In an interview with, Justice Minister Giorgos Floridis talks about the issues that have plagued the the justice system for decades in Greece, touches on the proposed revisions to the penal code and expresses his optimism that long delays plaguing the country’s court system will soon be a thing of the past.

  1. What is the biggest issue for justice in Greece today?

Without a doubt, the delay in judicial decisions. Today, a verdict takes up to four years to be rendered. The reforms we are implementing across the entire spectrum of justice aim to reduce this time to 1,5 years, which reflects the average time of the member states of the EU.

  1. The issue of delays in the administration of justice in our country is very serious and one of the biggest obstacles to development in Greece. Do you think it can be overcome? And in what ways? We have as a country and as citizens an intolerance to reforms.

I believe we will succeed. The task of justice acceleration is difficult and demanding, but we are working with a combined and systematic plan in four areas simultaneously: a) Legislative changes in the overall procedural framework of Justice b) Implementation of the New Judicial Charter of the country, which reorganizes the structure and functioning of judges and courts c) Completion of the Digital Justice projects and procedures d) Strengthening and renewal of the logistical infrastructure of the courts for a more efficient organization and functioning of the judiciary.

As far as changes and reforms are concerned, the main obstacle, not only in our country, is the fear of those involved. That is why preparation, deep knowledge, persuasion, consensus and a high degree of involvement in all stages of change are needed: from the adoption, to the implementation process and then to completion. For the judiciary in particular, I would point out something very positive: The changes that are being made are very mature and have a positive impact on everyone: the institution, the citizens and the country.

  1. After a crime, citizens often talk about tightening up sentences, about quick releases. There is a strong feeling of impunity in our country. Will this change, Mr. Minister, with the changes in the new penal code?

The Bill on the changes to the Criminal Code that is being discussed in Parliament these days is not aimed at tightening up sentences. In particular, it does not increase the misdemeanor penalties from the level they are already at. What it does do is reduce the suspensions in serving sentences so that offenders are not immediately released and repeat offences, which invalidates both the preventive and deterrent nature of the penalties. In conclusion, with the New Criminal Law we want sentences to be served rather than being fictitious.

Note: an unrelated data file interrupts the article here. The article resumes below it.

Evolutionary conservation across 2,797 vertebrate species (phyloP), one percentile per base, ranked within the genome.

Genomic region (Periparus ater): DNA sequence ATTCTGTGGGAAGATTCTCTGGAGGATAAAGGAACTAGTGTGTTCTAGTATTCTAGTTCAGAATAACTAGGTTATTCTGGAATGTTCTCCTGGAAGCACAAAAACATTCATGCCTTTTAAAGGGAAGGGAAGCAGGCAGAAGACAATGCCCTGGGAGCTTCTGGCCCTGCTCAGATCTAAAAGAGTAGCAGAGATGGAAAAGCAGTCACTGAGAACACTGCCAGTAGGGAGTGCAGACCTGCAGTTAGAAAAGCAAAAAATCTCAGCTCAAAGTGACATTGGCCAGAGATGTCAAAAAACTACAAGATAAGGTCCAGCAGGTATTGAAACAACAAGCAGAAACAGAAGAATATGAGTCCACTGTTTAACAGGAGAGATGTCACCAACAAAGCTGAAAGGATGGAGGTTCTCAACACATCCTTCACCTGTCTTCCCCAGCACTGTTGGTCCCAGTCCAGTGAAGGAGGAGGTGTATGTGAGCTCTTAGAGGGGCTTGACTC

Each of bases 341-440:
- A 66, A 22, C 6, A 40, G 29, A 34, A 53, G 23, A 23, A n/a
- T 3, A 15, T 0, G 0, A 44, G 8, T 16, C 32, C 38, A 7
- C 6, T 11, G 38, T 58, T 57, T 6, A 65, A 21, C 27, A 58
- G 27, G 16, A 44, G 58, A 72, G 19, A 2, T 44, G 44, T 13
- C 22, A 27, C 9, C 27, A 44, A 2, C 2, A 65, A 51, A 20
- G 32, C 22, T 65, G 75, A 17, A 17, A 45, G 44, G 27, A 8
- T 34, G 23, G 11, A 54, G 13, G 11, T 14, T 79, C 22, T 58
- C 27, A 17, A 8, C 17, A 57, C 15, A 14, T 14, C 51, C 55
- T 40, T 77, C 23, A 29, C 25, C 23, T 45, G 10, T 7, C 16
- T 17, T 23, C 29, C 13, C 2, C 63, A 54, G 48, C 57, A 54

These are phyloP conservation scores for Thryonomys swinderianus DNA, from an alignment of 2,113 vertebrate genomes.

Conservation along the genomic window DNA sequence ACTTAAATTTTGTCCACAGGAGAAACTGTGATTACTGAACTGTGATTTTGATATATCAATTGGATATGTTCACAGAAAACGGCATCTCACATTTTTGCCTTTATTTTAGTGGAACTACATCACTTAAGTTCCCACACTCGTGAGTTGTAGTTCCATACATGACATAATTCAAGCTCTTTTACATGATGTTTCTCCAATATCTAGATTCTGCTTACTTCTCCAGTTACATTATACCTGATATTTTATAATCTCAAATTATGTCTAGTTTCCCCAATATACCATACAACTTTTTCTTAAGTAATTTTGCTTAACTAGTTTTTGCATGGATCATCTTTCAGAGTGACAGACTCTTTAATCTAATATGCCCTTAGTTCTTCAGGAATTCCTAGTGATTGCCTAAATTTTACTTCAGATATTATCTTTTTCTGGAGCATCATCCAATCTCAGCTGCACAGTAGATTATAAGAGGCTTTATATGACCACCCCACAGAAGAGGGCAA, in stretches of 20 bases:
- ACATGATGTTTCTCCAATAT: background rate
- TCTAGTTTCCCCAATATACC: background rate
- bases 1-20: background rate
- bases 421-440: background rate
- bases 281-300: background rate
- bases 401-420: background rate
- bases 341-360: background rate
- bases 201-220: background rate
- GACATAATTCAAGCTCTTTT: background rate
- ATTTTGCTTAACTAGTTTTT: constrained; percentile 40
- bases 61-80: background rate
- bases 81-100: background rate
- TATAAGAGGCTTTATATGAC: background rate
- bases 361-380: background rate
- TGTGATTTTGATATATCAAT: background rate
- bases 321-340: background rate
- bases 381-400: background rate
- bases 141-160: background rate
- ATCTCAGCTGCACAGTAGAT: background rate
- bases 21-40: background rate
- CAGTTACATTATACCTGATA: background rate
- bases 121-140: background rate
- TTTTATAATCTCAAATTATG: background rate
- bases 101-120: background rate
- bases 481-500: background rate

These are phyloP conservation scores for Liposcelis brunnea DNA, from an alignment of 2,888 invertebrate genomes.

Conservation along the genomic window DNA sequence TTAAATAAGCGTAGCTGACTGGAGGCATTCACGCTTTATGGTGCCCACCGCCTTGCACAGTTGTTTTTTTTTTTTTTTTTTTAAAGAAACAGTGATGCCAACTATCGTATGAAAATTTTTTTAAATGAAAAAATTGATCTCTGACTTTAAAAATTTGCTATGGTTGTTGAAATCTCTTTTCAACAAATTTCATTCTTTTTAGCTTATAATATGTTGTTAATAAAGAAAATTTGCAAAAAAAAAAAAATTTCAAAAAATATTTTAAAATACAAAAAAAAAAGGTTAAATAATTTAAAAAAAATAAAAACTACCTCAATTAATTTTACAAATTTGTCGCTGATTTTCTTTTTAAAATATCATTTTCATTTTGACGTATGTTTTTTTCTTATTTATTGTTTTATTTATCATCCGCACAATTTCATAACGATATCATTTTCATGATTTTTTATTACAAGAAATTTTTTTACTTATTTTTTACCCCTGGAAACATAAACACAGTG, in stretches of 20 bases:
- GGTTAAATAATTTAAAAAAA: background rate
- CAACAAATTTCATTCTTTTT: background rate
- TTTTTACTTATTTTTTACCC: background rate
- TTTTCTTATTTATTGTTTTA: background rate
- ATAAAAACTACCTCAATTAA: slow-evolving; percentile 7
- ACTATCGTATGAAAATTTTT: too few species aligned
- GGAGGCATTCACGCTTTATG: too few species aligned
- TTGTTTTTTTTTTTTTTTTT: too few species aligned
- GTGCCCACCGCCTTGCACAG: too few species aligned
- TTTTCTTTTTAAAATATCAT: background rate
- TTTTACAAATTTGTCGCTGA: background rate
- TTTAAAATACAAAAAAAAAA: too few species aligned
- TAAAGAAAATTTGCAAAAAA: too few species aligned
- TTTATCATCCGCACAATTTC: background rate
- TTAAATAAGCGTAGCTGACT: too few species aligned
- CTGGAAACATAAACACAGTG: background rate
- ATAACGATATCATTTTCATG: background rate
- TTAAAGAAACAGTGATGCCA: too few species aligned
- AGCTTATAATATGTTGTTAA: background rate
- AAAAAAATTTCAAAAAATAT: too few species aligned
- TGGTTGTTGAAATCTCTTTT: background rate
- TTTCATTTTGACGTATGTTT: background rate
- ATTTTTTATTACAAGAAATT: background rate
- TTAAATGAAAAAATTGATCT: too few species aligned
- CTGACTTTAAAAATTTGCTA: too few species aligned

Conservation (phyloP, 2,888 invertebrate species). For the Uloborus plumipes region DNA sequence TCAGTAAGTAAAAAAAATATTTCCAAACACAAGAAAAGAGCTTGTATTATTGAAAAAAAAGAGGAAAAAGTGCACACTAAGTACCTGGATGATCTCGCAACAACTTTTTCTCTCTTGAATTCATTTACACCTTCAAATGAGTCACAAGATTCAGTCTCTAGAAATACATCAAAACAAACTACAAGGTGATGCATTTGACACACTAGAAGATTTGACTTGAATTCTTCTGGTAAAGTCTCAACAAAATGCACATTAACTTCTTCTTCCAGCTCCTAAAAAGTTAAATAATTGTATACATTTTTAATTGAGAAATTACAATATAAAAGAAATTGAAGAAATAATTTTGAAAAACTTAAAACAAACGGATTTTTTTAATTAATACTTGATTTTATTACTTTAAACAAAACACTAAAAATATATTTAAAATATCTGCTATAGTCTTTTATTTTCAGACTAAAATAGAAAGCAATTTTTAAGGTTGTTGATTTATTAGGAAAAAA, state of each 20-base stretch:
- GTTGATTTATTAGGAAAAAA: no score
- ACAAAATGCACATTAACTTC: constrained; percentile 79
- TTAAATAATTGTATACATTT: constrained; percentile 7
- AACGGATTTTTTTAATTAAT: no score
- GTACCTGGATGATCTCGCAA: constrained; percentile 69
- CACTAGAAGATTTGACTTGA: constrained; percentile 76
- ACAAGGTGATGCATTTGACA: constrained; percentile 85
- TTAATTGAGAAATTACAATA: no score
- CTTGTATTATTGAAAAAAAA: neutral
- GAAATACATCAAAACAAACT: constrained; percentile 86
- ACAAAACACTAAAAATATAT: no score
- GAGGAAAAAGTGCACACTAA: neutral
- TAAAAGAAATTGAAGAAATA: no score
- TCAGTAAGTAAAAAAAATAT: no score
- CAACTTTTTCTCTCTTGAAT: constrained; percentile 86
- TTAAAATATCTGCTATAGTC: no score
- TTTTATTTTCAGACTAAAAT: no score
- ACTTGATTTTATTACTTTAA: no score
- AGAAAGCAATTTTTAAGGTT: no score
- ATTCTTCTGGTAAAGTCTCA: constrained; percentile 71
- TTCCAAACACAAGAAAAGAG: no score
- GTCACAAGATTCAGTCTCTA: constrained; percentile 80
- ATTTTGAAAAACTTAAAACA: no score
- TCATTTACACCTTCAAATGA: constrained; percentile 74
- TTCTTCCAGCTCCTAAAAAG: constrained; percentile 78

We believe that serving in whole or in part the sentence is precisely what combats and reduces the feeling of impunity that disturbs citizens and erodes our society.

  1. A big bet not only for the judiciary but for the country as a whole is the digitalisation of its services. What changes are being promoted in this area that will improve the daily life of citizens who have cases before the judiciary and the investment sector?

This period offers an important opportunity for the Greek judicial system to modernise, with the digitalisation of its procedures and services and to enter the 21st century for good. The digital projects that are being carried out are financed by the Recovery Fund and the EU Structural Funds up to an amount of 220.000.000 euros.

These projects will simplify, harmonise and interconnect the administrative and judicial procedures of all justice institutions, resulting in a better relationship between citizens and their judicial affairs. They will also liberate the country from restrictions and obstacles in its investment and economic relations with the international community.

  1. The ex-officio procedure for the prosecution of bank executives and executives of the State and legal persons under public law, which had been abolished, is being reinstated. Why do you consider this important?

It was our programmatic commitment for reasons of equality in law to provide for the horizontal provision of ex officio prosecution for all felonies regardless of the entity of the protected legal interest.

  1. When will the trial for the Tempi railway accident begin? Has there not been a long delay?

The tragic accident in Tempi and the answers that the victims’ relatives are demanding from the judiciary was one of the issues for which the Ministry of Justice took initiatives from the very first moment in order to speed up the judicial development of the case.

In the new Code of Criminal Procedure we are making an important change, where we are removing the obligation to have a pre-trial, that is the obligation to issue a judgement, for these offences. We are thus allowing the public prosecutor, once the interrogation is completed, to take the case straight to the hearing.

The trial is therefore set to take place in June, in record time compared to the procedures that have prevailed up to now, precisely because we have brought in this provision that changes the Code, otherwise we would again have a long delay in a very critical case.